China’s Congress of the Communist Party takes place this week. This is an important event not only for China, but globally. The Western media have concentrated on the fact that current party leader Xi Jinping will be confirmed for an unprecedented third term as party leader and thus also continue as President of China when the National Congress meets next March.
Naturally, the Western pundits are strongly opposed to Xi having a third term. The FT’s Keynesian guru, Martin Wolf reckoned Xi’s continuation in power would ‘dangerous’ for China and the world. “It is dangerous for both. It would be dangerous even if he had proven himself a ruler of matchless competence. But he has not done so. As it is, the risks are those of ossification at home and increasing friction abroad… Ten years is always enough.. It is simply realistic to expect the next 10 years of Xi to be worse than the last.” And apparently, that has been bad enough.
In part one of my analysis of China’s economic future, I dealt with the claims that China would slow towards stagnation because its investment rate was too high, the working population was falling fast and the economy needed to become like mature Western capitalist economies based on consumption-led growth. I argued that the Western capitalist model was hardly great shakes, given its regular and recurring crises and the much lower levels of consumption growth. Anyway, in an economy, consumption does not lead investment and national output. On the contrary, it is investment that leads in capitalist economies just as much as in China.
Even as Xi Jinping was promising China’s Communist Party’s national congress that China would “resolutely win the battle” in key areas of technology, employees of technology companies in China and elsewhere were being told to down tools. Dozens of the hundreds of executives and engineers with US citizenship or green cards who work in or with China’s semiconductor sector, many of them born in China, have been told by their employers – whether those are foreign or Chinese companies – to stop work while their employers seek clarification of a new US rule that bars US citizens and residents from supporting China’s advanced chip-making industry without a licence.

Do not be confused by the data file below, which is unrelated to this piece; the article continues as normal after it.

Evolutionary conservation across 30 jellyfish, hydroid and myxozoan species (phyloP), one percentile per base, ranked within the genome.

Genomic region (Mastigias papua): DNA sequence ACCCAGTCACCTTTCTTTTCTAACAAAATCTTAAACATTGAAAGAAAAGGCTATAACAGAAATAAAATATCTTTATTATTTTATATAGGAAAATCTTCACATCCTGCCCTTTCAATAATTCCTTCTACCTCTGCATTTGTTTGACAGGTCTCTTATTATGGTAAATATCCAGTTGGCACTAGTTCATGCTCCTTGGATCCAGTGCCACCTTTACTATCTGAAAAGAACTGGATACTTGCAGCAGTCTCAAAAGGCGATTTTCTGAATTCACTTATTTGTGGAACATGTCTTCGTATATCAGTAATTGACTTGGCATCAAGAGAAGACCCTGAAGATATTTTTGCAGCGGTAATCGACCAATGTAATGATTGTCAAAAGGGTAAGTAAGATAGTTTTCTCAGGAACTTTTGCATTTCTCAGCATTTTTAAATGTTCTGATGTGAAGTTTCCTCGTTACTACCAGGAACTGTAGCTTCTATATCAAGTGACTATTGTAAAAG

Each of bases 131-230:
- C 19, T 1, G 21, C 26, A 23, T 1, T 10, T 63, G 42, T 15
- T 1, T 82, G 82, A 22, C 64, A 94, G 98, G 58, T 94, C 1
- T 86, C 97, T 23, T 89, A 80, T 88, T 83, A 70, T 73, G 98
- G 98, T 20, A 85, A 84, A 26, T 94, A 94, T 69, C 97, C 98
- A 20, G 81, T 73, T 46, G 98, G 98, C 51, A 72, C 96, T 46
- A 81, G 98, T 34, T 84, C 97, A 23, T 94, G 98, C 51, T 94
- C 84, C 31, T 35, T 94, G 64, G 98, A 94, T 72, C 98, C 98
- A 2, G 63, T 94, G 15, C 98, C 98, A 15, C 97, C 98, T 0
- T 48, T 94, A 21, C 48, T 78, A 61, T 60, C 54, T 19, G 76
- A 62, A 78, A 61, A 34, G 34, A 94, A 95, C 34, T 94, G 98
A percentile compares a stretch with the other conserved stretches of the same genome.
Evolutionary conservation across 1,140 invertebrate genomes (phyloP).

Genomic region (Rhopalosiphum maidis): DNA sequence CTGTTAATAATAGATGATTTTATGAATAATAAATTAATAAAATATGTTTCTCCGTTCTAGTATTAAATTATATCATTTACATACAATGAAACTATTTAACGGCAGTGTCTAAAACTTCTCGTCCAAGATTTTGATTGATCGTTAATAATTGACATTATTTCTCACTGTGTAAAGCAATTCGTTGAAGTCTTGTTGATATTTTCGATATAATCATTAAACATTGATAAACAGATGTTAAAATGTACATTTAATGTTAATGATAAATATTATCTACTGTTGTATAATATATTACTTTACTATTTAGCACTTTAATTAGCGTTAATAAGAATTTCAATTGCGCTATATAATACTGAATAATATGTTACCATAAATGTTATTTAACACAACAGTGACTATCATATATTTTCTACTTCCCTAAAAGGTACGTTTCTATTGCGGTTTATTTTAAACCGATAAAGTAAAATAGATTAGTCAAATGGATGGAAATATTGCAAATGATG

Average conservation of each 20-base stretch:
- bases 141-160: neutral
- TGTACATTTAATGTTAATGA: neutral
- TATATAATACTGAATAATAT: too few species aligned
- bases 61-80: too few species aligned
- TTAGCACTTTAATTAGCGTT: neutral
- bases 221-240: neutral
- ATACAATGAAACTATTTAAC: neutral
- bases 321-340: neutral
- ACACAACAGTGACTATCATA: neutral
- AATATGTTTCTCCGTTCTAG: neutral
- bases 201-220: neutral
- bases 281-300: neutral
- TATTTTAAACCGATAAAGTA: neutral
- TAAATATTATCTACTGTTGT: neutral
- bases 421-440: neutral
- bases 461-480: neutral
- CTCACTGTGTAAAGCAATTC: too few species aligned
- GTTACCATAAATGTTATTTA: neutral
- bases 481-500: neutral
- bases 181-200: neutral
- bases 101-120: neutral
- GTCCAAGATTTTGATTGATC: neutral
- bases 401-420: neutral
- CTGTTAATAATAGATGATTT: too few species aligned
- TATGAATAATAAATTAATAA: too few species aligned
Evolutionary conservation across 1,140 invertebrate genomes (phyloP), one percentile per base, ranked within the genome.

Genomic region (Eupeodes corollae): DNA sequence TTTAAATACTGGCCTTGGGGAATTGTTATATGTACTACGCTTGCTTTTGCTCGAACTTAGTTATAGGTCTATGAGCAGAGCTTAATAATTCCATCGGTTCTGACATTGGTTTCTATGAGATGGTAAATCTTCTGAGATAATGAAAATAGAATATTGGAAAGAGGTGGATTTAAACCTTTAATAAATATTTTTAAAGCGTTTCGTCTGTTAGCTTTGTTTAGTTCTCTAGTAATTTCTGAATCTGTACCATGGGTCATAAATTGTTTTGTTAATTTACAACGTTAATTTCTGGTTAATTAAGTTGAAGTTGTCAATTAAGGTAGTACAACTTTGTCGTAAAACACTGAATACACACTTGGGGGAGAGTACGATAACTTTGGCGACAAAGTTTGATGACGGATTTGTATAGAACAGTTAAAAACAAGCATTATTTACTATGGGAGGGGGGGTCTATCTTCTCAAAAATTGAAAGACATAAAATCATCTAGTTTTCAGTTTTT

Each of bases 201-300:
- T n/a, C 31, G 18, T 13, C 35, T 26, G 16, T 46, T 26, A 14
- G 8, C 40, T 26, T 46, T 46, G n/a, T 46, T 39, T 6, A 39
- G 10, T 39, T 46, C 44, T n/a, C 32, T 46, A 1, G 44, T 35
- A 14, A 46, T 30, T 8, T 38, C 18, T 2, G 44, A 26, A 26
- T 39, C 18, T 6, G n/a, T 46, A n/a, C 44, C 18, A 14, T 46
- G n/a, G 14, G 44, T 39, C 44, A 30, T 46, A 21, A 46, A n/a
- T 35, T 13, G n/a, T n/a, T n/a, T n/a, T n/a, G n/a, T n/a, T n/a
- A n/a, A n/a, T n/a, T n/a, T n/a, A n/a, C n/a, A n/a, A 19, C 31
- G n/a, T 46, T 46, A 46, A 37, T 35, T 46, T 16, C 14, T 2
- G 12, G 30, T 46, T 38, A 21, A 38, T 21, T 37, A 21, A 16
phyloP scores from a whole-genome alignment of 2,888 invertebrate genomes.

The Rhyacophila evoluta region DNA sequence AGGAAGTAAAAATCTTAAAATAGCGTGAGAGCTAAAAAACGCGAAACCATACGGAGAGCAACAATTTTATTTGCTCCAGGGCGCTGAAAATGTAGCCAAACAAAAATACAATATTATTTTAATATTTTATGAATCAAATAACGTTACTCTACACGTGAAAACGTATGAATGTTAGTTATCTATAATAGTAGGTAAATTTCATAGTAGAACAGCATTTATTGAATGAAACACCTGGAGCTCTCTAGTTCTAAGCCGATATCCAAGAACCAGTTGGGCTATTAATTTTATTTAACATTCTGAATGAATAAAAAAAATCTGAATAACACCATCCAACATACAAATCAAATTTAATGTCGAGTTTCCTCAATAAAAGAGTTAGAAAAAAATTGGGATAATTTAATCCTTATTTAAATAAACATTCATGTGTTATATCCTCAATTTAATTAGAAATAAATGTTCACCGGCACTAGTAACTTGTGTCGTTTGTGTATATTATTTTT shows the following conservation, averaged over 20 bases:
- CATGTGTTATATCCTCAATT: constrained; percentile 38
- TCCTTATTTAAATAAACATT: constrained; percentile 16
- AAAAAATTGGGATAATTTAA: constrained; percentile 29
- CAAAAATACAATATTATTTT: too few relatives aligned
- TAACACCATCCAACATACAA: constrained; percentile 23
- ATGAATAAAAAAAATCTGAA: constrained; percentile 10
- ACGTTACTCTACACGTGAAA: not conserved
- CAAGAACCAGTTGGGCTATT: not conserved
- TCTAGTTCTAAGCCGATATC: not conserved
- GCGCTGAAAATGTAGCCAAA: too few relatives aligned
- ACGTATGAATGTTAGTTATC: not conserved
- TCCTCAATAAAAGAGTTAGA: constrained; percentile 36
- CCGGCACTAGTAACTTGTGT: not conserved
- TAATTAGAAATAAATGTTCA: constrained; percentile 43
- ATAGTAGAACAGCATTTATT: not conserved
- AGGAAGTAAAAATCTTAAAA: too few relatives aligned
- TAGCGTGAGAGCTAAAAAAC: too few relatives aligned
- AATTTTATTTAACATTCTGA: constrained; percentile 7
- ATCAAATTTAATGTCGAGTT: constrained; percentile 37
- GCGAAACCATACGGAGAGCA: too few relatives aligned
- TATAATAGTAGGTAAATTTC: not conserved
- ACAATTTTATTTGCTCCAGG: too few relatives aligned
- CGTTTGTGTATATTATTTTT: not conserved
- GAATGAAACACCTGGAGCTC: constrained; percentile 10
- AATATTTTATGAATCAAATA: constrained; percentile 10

The instinctive attitude of the United States towards the Chinese Revolution was of course one of hostility. In a protracted war between progress and reaction, between the future and the past, the governments of the US and the People’s Republic of China were, and are, are on opposite sides of the barricades. Hence shortly after the formation of the PRC in 1949, the US maintained a strict embargo on China.
With the move towards rapprochement in the early 1970s and a tacit agreement to ‘peacefully coexist’, the embargo was finally removed. Then with China’s strategic shift to integrate into the global economy, the trickle of trade and investment gradually expanded into one of the largest and most important economic relationships in the world, with bilateral trade volume currently standing at just over half a trillion dollars annually. Thousands of US businesses have generated enormous profits from their investments in China and (particularly in recent years) from selling to a vast and growing Chinese market.
European countries, as well as the United States, continue to be imperiled by an economic crisis following the imposition of sanctions on Russia. The policy has backfired spectacularly and has had worse economic ramifications on those levying the sanctions, than those being sanctioned. In this week’s episode, Lowkey speaks to respected U.S. economist Dr. Richard Wolff, discussing the links between the war in Ukraine, inflation, and the class war at home.
Before exploring the people’s definition of inflation, Dr. Wolff contextualizes the economic crisis currently unfolding across the West.